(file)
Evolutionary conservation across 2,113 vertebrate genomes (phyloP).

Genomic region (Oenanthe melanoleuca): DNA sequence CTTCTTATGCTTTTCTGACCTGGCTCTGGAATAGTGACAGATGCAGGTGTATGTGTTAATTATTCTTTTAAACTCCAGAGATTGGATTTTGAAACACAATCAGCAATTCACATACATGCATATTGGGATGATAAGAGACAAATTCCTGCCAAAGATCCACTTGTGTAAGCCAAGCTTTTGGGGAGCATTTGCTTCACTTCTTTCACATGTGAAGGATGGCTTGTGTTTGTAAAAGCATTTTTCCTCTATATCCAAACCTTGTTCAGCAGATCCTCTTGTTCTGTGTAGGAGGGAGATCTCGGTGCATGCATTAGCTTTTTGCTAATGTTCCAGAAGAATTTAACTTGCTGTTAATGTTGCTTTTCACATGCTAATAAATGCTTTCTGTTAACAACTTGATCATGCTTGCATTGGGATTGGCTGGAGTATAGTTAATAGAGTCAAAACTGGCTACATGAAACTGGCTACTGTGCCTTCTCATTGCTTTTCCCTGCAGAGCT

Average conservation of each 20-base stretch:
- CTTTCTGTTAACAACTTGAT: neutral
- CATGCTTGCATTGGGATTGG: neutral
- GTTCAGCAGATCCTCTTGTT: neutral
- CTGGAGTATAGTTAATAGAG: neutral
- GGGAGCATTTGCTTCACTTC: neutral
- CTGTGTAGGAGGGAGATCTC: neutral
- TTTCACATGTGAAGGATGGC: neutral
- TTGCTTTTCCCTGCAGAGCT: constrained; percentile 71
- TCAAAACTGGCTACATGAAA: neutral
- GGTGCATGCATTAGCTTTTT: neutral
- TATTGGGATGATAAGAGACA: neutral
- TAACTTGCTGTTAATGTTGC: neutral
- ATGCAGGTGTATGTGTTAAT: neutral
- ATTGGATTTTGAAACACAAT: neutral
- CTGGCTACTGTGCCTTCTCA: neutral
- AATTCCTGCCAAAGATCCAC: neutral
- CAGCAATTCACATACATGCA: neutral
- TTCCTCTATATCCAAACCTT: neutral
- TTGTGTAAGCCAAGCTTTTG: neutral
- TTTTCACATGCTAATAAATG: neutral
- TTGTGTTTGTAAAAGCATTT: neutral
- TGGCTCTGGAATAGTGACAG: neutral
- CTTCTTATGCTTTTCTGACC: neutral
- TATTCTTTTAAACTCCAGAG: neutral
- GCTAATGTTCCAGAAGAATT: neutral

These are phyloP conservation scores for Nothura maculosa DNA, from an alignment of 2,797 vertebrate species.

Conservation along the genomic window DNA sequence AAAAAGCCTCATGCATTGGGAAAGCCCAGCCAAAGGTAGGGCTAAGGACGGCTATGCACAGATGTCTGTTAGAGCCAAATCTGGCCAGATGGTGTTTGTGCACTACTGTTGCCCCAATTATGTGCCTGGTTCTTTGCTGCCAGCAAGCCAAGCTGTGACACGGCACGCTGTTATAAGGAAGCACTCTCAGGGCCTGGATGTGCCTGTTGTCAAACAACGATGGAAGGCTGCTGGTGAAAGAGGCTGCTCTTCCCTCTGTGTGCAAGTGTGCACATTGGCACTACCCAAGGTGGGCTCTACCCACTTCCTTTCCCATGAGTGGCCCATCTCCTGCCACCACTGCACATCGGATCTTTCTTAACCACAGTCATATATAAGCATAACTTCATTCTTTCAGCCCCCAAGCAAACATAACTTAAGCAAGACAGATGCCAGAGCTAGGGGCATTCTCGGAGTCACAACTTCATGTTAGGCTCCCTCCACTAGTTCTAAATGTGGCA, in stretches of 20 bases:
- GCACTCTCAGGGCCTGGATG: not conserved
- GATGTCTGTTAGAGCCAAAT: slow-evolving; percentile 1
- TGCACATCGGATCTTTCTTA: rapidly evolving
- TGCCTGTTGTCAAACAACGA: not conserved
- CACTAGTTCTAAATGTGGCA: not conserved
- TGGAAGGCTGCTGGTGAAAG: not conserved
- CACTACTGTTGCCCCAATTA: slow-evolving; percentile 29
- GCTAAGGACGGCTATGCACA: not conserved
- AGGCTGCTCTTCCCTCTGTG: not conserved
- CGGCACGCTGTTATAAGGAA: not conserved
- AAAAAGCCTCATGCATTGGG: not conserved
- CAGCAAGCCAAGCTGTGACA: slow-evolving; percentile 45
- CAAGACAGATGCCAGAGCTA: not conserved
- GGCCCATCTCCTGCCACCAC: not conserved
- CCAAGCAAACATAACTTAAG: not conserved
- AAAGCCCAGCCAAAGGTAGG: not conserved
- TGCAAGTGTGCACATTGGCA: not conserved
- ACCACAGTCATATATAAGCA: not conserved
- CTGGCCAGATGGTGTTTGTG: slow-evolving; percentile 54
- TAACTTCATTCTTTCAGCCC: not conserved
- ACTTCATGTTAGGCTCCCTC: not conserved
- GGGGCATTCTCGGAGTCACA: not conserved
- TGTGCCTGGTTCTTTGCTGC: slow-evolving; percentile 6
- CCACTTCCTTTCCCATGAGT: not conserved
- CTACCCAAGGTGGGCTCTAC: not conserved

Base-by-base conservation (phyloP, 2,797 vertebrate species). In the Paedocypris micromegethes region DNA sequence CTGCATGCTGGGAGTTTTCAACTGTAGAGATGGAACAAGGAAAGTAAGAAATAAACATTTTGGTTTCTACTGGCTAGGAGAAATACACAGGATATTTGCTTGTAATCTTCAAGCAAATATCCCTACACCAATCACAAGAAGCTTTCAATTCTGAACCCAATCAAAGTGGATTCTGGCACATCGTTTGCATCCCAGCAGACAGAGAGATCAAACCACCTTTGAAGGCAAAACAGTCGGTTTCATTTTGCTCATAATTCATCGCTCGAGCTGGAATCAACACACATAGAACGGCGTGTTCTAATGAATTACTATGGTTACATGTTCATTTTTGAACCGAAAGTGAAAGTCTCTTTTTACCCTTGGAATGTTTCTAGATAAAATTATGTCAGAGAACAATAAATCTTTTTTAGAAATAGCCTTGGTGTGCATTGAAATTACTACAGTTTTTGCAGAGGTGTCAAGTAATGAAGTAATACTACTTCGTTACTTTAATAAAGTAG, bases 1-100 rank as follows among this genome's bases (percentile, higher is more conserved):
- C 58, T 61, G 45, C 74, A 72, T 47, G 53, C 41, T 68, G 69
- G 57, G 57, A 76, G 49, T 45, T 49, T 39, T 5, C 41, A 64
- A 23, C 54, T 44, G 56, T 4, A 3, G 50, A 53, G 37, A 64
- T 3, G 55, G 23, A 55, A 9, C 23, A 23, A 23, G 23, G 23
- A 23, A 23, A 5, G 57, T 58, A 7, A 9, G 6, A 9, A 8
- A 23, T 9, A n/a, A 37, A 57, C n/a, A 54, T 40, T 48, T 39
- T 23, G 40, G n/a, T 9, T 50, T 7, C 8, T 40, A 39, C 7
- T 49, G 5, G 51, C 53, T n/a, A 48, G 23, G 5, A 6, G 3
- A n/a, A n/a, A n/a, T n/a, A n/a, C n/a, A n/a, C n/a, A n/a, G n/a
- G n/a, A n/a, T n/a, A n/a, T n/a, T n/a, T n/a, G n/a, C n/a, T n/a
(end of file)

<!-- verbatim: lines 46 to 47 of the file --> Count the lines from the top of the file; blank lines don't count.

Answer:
- AAAGCCCAGCCAAAGGTAGG: not conserved
- TGCAAGTGTGCACATTGGCA: not conserved